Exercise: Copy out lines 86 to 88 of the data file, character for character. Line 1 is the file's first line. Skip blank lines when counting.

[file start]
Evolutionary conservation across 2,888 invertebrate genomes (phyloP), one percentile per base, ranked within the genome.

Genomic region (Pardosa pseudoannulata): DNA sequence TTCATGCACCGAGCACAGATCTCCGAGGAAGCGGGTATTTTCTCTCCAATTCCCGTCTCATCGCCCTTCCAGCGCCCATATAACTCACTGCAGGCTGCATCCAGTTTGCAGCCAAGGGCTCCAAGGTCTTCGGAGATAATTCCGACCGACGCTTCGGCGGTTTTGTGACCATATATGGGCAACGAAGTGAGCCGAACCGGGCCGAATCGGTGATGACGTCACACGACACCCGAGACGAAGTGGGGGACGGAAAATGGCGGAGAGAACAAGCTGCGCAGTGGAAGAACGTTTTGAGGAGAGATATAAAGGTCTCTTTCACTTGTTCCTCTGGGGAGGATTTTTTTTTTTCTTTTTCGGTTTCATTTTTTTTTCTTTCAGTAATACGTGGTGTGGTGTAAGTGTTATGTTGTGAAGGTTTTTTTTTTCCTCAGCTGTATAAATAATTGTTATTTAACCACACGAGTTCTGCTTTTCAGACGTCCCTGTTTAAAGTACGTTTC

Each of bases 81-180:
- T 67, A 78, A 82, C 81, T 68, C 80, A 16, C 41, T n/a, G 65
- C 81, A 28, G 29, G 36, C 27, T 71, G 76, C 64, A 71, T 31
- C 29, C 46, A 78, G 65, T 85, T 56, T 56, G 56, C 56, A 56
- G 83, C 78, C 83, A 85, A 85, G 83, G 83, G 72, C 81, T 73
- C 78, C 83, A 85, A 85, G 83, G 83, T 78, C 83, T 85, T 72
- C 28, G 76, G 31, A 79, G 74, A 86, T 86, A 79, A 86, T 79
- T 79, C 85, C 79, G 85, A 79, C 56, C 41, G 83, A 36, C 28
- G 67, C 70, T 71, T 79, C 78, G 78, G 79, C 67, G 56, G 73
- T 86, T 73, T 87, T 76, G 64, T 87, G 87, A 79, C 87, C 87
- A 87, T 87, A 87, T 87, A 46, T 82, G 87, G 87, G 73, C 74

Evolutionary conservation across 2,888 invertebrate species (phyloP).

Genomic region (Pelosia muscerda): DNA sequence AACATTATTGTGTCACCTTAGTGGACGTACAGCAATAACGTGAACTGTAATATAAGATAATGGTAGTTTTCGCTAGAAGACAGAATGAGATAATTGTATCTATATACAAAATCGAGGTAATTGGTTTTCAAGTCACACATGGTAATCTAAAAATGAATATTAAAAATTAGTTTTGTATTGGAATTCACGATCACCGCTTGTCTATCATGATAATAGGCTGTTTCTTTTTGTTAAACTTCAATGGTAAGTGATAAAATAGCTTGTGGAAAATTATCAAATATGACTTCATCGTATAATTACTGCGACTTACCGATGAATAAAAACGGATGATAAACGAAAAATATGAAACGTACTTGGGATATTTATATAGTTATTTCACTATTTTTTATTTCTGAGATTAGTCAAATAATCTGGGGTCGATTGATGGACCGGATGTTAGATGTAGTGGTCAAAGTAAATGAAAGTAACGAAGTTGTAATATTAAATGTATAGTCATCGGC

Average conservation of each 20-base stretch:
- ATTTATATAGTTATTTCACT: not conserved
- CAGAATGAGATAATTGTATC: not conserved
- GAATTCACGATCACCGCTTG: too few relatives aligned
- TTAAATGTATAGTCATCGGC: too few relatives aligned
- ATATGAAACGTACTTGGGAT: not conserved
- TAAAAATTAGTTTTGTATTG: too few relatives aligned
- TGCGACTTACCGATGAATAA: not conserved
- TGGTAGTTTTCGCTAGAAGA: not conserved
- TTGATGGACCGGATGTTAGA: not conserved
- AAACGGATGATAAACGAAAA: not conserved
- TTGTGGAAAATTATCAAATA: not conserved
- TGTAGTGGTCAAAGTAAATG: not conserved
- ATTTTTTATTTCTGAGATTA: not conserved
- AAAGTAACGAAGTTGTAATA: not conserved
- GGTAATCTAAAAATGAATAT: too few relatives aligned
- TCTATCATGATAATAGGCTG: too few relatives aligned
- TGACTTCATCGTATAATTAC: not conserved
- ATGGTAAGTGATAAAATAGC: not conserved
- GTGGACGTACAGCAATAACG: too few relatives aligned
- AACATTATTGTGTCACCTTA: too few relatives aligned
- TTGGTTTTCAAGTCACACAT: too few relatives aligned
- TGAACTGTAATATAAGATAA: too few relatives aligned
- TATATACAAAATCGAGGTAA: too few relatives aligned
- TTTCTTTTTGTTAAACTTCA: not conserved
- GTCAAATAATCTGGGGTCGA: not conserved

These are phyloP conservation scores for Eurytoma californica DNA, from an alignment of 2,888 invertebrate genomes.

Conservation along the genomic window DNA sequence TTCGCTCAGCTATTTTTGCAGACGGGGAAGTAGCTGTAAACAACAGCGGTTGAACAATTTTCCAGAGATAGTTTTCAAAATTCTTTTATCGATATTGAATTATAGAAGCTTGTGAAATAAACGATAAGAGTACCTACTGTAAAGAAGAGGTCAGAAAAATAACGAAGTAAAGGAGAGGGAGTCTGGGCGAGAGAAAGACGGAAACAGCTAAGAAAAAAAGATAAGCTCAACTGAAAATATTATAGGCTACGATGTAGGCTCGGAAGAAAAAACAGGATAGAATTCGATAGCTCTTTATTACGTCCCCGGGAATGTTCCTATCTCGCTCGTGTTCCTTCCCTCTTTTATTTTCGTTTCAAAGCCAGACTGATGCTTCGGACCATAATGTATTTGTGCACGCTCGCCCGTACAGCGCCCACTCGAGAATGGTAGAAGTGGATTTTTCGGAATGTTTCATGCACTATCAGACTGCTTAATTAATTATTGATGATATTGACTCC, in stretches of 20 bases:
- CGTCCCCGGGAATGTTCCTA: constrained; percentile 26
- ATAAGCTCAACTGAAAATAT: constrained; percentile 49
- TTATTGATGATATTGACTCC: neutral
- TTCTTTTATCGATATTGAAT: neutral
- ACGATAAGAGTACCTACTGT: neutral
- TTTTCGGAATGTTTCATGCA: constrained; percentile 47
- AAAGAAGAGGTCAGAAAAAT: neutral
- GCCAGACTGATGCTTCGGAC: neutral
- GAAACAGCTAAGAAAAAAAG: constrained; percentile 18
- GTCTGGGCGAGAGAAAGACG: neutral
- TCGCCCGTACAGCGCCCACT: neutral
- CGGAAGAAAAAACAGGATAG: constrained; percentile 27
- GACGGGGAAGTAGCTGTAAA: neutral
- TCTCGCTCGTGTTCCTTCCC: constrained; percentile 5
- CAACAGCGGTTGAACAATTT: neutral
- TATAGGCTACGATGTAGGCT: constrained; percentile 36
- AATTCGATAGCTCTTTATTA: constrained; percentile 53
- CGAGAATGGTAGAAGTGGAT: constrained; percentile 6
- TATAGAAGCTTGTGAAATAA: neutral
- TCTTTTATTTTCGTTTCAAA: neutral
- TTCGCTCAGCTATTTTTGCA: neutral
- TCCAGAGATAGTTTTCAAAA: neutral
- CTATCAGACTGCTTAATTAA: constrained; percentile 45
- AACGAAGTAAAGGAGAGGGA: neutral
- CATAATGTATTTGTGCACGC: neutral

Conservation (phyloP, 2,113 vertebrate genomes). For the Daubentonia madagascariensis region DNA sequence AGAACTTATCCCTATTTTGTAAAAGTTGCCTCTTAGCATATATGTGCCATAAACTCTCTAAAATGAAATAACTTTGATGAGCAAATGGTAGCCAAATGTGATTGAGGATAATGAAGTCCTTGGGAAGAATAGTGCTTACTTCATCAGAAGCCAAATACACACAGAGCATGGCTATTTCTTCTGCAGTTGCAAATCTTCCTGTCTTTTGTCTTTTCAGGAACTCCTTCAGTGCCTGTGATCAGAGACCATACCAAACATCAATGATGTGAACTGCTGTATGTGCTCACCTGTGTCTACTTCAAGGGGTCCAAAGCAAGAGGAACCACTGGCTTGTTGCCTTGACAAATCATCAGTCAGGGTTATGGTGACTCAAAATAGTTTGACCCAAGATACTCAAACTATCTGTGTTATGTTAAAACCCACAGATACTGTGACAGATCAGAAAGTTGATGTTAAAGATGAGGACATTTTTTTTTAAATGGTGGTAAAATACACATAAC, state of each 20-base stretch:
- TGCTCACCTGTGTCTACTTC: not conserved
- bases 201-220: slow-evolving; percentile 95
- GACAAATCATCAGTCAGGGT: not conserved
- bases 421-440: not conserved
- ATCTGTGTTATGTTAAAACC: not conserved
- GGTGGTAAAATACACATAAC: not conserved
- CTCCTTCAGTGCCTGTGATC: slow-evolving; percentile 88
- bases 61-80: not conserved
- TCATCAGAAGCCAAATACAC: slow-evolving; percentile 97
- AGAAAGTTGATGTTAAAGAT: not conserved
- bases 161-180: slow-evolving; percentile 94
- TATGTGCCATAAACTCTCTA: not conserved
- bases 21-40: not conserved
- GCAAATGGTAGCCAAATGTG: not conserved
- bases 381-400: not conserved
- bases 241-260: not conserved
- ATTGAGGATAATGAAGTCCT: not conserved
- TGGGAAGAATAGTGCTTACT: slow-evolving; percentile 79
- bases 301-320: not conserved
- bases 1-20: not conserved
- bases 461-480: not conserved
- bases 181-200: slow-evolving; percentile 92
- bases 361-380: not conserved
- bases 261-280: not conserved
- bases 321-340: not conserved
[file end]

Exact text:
- ATTGAGGATAATGAAGTCCT: not conserved
- TGGGAAGAATAGTGCTTACT: slow-evolving; percentile 79
- bases 301-320: not conserved